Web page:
While a member of an expedition sent by the  government to quell some disturbances among  the north-west coast tribes, the writer became  acquainted with the “talk-man” or story-teller of  the Kit-kat-la tribe, a number of whom were taken  along on the peace-making expedition to the  other villages. Many pleasant hours were spent  in listening, through the kindness of an interpreter, to a succession of wierd [SIC] tales, rich in  dreamy oriental imagery, often wildly eloquent,  and possessing a completeness of detail worthy  of a higher intelligence than these people are  supposed to possess. Any question with regard  to the impossible features of the story, is met with the smiling reply of “Nok-nok,” meaning,  the power of the individual to perform supernatural feats. — J.F. BLEDSOE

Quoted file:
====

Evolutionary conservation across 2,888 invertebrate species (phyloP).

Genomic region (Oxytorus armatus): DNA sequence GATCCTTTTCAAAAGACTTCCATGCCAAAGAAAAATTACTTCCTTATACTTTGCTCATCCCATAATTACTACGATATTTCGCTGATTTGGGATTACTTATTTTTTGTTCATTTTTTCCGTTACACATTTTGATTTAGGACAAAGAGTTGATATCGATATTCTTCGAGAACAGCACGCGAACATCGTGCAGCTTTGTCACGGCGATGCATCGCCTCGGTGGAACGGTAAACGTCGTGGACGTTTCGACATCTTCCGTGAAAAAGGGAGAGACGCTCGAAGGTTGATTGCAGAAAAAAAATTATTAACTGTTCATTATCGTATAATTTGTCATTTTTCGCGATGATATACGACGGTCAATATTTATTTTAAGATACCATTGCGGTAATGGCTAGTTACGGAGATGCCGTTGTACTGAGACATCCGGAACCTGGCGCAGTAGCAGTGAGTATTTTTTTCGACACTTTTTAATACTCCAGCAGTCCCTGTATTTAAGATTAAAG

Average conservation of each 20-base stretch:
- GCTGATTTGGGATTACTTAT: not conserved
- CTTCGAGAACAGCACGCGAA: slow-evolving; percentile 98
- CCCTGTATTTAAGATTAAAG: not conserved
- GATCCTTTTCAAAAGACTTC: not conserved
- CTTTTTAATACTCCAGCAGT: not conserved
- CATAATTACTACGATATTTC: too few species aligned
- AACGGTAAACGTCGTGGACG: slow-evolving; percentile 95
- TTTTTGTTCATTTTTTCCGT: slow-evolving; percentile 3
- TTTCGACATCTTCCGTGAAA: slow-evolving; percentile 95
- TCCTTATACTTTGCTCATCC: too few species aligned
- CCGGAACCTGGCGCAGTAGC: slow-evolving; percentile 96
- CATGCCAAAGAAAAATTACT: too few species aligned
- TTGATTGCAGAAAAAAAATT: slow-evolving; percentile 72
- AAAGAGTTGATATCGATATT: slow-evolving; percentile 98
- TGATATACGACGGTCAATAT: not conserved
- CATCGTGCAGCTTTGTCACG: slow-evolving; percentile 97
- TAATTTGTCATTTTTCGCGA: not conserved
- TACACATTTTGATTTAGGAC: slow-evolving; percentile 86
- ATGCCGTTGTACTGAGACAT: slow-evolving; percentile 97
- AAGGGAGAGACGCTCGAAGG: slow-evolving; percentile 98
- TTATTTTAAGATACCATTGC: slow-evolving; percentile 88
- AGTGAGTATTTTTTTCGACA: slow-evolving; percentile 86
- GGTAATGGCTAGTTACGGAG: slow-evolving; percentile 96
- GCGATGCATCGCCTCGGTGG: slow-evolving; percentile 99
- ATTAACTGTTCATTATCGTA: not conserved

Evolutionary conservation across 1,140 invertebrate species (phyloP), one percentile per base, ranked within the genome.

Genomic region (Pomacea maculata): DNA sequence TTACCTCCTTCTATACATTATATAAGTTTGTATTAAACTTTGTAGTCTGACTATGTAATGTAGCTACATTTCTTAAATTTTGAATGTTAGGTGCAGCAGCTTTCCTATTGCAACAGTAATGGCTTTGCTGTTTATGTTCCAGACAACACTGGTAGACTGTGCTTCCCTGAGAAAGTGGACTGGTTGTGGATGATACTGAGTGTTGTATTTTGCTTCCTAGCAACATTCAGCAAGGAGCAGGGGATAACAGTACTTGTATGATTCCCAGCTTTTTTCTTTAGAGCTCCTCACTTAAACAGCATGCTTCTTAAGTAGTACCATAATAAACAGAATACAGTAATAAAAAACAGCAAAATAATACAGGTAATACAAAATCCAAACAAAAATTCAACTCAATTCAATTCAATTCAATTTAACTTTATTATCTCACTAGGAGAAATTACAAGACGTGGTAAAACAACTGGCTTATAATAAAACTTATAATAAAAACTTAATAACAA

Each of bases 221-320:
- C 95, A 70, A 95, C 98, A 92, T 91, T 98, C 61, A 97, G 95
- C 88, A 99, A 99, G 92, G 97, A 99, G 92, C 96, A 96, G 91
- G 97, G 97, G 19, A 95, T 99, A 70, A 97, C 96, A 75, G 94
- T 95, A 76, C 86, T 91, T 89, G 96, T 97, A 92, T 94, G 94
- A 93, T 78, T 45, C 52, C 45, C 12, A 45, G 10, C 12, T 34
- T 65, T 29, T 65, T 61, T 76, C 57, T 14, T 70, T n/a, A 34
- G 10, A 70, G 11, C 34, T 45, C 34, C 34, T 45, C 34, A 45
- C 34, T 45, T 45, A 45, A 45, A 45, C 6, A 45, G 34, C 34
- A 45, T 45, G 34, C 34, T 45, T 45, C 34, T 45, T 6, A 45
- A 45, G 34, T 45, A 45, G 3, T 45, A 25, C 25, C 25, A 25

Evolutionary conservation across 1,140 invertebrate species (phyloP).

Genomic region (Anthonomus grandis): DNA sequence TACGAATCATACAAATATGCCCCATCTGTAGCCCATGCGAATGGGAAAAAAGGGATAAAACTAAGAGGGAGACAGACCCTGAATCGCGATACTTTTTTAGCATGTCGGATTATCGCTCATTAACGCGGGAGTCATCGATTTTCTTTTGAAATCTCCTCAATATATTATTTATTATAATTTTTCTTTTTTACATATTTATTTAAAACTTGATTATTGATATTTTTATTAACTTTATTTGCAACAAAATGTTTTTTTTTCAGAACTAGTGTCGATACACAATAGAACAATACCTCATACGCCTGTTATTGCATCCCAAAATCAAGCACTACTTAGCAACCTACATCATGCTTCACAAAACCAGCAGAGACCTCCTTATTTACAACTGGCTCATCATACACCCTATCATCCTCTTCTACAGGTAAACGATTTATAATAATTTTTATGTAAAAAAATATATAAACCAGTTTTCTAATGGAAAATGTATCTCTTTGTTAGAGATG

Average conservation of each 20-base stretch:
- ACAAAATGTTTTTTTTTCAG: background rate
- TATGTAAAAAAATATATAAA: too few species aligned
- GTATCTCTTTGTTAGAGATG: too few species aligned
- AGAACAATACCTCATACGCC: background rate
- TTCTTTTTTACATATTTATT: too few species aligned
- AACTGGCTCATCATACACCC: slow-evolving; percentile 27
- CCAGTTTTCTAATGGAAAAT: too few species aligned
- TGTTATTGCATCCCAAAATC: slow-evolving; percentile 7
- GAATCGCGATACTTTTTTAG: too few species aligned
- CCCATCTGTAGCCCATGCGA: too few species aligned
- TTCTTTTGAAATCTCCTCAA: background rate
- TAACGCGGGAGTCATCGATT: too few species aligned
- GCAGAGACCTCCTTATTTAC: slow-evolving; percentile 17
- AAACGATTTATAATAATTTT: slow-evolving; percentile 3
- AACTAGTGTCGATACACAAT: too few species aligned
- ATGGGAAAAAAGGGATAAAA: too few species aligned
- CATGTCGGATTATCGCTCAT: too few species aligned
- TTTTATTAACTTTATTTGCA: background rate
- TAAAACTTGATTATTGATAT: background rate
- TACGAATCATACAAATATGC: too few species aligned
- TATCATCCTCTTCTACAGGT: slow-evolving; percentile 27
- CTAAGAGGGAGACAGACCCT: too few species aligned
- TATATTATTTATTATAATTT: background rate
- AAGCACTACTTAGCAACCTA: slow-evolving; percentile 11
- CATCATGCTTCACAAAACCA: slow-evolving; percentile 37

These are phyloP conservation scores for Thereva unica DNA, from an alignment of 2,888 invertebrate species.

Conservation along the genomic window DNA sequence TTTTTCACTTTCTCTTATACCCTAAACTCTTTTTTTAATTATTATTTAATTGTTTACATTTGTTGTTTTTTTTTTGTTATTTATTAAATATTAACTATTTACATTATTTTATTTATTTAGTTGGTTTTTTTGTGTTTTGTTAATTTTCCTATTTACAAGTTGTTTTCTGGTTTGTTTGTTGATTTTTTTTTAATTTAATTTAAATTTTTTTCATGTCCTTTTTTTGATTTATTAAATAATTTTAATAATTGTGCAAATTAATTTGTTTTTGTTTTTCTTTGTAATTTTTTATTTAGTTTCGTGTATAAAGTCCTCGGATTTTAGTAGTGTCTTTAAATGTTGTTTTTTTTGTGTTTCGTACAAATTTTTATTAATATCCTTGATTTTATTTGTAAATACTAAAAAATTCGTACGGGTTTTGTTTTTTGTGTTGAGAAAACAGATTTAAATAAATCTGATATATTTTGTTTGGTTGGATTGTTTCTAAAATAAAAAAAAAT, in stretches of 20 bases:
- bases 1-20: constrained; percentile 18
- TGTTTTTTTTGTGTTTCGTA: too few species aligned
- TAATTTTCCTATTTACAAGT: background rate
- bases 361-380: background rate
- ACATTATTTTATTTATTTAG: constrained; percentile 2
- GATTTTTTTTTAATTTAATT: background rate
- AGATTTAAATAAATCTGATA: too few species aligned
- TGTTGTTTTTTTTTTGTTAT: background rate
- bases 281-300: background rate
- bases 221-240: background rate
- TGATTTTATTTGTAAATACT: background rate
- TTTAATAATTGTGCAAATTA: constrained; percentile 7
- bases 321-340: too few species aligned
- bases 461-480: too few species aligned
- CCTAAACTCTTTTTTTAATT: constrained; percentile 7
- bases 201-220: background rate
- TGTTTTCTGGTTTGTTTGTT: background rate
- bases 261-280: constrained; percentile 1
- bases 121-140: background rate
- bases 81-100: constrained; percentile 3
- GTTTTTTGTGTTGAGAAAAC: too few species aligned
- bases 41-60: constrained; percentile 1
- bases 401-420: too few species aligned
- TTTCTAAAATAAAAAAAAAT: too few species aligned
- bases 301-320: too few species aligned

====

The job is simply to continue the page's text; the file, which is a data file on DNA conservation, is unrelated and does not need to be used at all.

GI-A-WAK

Near the village, standing lonely,
Was a giant pole, a totem
Hewn in shape so grim, fantastic,
That the traveller paused and eyed it.
Long he gazed, then turned and questioned
Him, the guide who stood beside him,
Shaped his lips to Chinook jargon;  
After fashion of the traders;
“What’s the story on this totem–
Whose the hands that hewed its outline–
Wherefore guards it now no doorway?”
Then the answer came, but slowly,
From the guide who stood beside him:
“Gi-a-wak, is called the totem–
Dead the hands that hewed its outline.
Long ago the timbers rotted,
Of the doorway that it guarded.
But to-night, beside the fire-sticks,
You may ask, and hear the story
From an old man, living lonely,
He the last to bear the totem.”

Round the fire-sticks flashing redly,
Ring on ring of swarthy faces
Greet the traveller on his entrance.
Huge the house of mighty timbers,
Hewn for years with patient labor.
Every post, and all the rafters
Bore the emblem called the Bird God,
Gi-a-wak, the bird god totem.
Room they made beside the firelight,
Gave him seat of graven cedar.
Over head were strings of salmon,